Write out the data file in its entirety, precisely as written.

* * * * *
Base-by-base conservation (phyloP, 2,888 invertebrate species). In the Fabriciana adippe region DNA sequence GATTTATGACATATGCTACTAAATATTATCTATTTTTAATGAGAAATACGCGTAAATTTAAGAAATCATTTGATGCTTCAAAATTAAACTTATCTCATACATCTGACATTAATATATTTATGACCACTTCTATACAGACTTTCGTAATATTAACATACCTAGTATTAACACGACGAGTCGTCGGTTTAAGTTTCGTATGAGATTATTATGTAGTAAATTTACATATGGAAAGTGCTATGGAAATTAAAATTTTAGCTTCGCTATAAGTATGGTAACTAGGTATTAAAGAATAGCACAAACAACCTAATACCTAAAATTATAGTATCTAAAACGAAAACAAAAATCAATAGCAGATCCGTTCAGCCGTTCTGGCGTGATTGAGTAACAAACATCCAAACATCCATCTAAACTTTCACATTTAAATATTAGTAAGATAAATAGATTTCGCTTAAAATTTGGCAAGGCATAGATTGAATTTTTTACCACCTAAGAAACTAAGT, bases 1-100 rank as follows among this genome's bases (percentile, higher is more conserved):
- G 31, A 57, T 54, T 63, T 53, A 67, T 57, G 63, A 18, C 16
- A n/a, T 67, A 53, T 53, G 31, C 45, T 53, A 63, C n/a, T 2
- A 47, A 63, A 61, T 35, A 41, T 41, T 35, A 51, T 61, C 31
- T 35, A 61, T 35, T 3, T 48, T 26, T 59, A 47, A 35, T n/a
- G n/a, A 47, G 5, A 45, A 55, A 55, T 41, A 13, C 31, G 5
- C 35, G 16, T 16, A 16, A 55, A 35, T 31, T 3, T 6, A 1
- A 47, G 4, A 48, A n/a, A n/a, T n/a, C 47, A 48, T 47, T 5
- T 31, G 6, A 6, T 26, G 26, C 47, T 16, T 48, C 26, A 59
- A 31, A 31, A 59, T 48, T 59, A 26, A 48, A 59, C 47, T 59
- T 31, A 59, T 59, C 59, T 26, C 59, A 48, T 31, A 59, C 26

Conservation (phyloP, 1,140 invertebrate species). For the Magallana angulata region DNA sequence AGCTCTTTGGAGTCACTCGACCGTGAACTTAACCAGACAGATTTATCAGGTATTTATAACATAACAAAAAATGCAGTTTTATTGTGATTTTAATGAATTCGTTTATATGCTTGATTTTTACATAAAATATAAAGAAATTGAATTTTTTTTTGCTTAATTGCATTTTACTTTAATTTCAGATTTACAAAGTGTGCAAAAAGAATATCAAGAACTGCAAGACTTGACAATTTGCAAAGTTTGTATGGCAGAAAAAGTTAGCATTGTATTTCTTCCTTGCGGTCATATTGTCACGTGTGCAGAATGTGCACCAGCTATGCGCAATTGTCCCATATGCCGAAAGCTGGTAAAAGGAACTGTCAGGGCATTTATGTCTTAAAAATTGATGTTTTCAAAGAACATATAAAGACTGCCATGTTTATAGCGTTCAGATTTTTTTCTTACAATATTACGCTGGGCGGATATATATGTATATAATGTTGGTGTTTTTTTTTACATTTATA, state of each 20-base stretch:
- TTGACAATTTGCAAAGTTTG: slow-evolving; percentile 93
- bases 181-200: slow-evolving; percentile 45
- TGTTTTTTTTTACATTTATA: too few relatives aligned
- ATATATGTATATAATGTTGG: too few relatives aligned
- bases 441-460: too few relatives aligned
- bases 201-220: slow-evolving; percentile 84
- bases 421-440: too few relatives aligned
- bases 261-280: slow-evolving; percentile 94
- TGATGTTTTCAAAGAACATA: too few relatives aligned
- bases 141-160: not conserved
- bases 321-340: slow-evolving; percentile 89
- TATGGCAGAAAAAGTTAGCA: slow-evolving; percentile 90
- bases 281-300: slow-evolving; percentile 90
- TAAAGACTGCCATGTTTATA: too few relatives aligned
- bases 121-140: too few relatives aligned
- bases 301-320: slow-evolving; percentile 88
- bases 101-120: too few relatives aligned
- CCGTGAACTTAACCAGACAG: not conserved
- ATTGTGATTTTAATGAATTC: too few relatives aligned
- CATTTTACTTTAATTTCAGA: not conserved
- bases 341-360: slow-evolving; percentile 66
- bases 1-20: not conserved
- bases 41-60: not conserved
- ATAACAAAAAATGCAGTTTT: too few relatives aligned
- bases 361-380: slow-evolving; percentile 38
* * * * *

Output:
Base-by-base conservation (phyloP, 2,888 invertebrate species). In the Fabriciana adippe region DNA sequence GATTTATGACATATGCTACTAAATATTATCTATTTTTAATGAGAAATACGCGTAAATTTAAGAAATCATTTGATGCTTCAAAATTAAACTTATCTCATACATCTGACATTAATATATTTATGACCACTTCTATACAGACTTTCGTAATATTAACATACCTAGTATTAACACGACGAGTCGTCGGTTTAAGTTTCGTATGAGATTATTATGTAGTAAATTTACATATGGAAAGTGCTATGGAAATTAAAATTTTAGCTTCGCTATAAGTATGGTAACTAGGTATTAAAGAATAGCACAAACAACCTAATACCTAAAATTATAGTATCTAAAACGAAAACAAAAATCAATAGCAGATCCGTTCAGCCGTTCTGGCGTGATTGAGTAACAAACATCCAAACATCCATCTAAACTTTCACATTTAAATATTAGTAAGATAAATAGATTTCGCTTAAAATTTGGCAAGGCATAGATTGAATTTTTTACCACCTAAGAAACTAAGT, bases 1-100 rank as follows among this genome's bases (percentile, higher is more conserved):
- G 31, A 57, T 54, T 63, T 53, A 67, T 57, G 63, A 18, C 16
- A n/a, T 67, A 53, T 53, G 31, C 45, T 53, A 63, C n/a, T 2
- A 47, A 63, A 61, T 35, A 41, T 41, T 35, A 51, T 61, C 31
- T 35, A 61, T 35, T 3, T 48, T 26, T 59, A 47, A 35, T n/a
- G n/a, A 47, G 5, A 45, A 55, A 55, T 41, A 13, C 31, G 5
- C 35, G 16, T 16, A 16, A 55, A 35, T 31, T 3, T 6, A 1
- A 47, G 4, A 48, A n/a, A n/a, T n/a, C 47, A 48, T 47, T 5
- T 31, G 6, A 6, T 26, G 26, C 47, T 16, T 48, C 26, A 59
- A 31, A 31, A 59, T 48, T 59, A 26, A 48, A 59, C 47, T 59
- T 31, A 59, T 59, C 59, T 26, C 59, A 48, T 31, A 59, C 26

Conservation (phyloP, 1,140 invertebrate species). For the Magallana angulata region DNA sequence AGCTCTTTGGAGTCACTCGACCGTGAACTTAACCAGACAGATTTATCAGGTATTTATAACATAACAAAAAATGCAGTTTTATTGTGATTTTAATGAATTCGTTTATATGCTTGATTTTTACATAAAATATAAAGAAATTGAATTTTTTTTTGCTTAATTGCATTTTACTTTAATTTCAGATTTACAAAGTGTGCAAAAAGAATATCAAGAACTGCAAGACTTGACAATTTGCAAAGTTTGTATGGCAGAAAAAGTTAGCATTGTATTTCTTCCTTGCGGTCATATTGTCACGTGTGCAGAATGTGCACCAGCTATGCGCAATTGTCCCATATGCCGAAAGCTGGTAAAAGGAACTGTCAGGGCATTTATGTCTTAAAAATTGATGTTTTCAAAGAACATATAAAGACTGCCATGTTTATAGCGTTCAGATTTTTTTCTTACAATATTACGCTGGGCGGATATATATGTATATAATGTTGGTGTTTTTTTTTACATTTATA, state of each 20-base stretch:
- TTGACAATTTGCAAAGTTTG: slow-evolving; percentile 93
- bases 181-200: slow-evolving; percentile 45
- TGTTTTTTTTTACATTTATA: too few relatives aligned
- ATATATGTATATAATGTTGG: too few relatives aligned
- bases 441-460: too few relatives aligned
- bases 201-220: slow-evolving; percentile 84
- bases 421-440: too few relatives aligned
- bases 261-280: slow-evolving; percentile 94
- TGATGTTTTCAAAGAACATA: too few relatives aligned
- bases 141-160: not conserved
- bases 321-340: slow-evolving; percentile 89
- TATGGCAGAAAAAGTTAGCA: slow-evolving; percentile 90
- bases 281-300: slow-evolving; percentile 90
- TAAAGACTGCCATGTTTATA: too few relatives aligned
- bases 121-140: too few relatives aligned
- bases 301-320: slow-evolving; percentile 88
- bases 101-120: too few relatives aligned
- CCGTGAACTTAACCAGACAG: not conserved
- ATTGTGATTTTAATGAATTC: too few relatives aligned
- CATTTTACTTTAATTTCAGA: not conserved
- bases 341-360: slow-evolving; percentile 66
- bases 1-20: not conserved
- bases 41-60: not conserved
- ATAACAAAAAATGCAGTTTT: too few relatives aligned
- bases 361-380: slow-evolving; percentile 38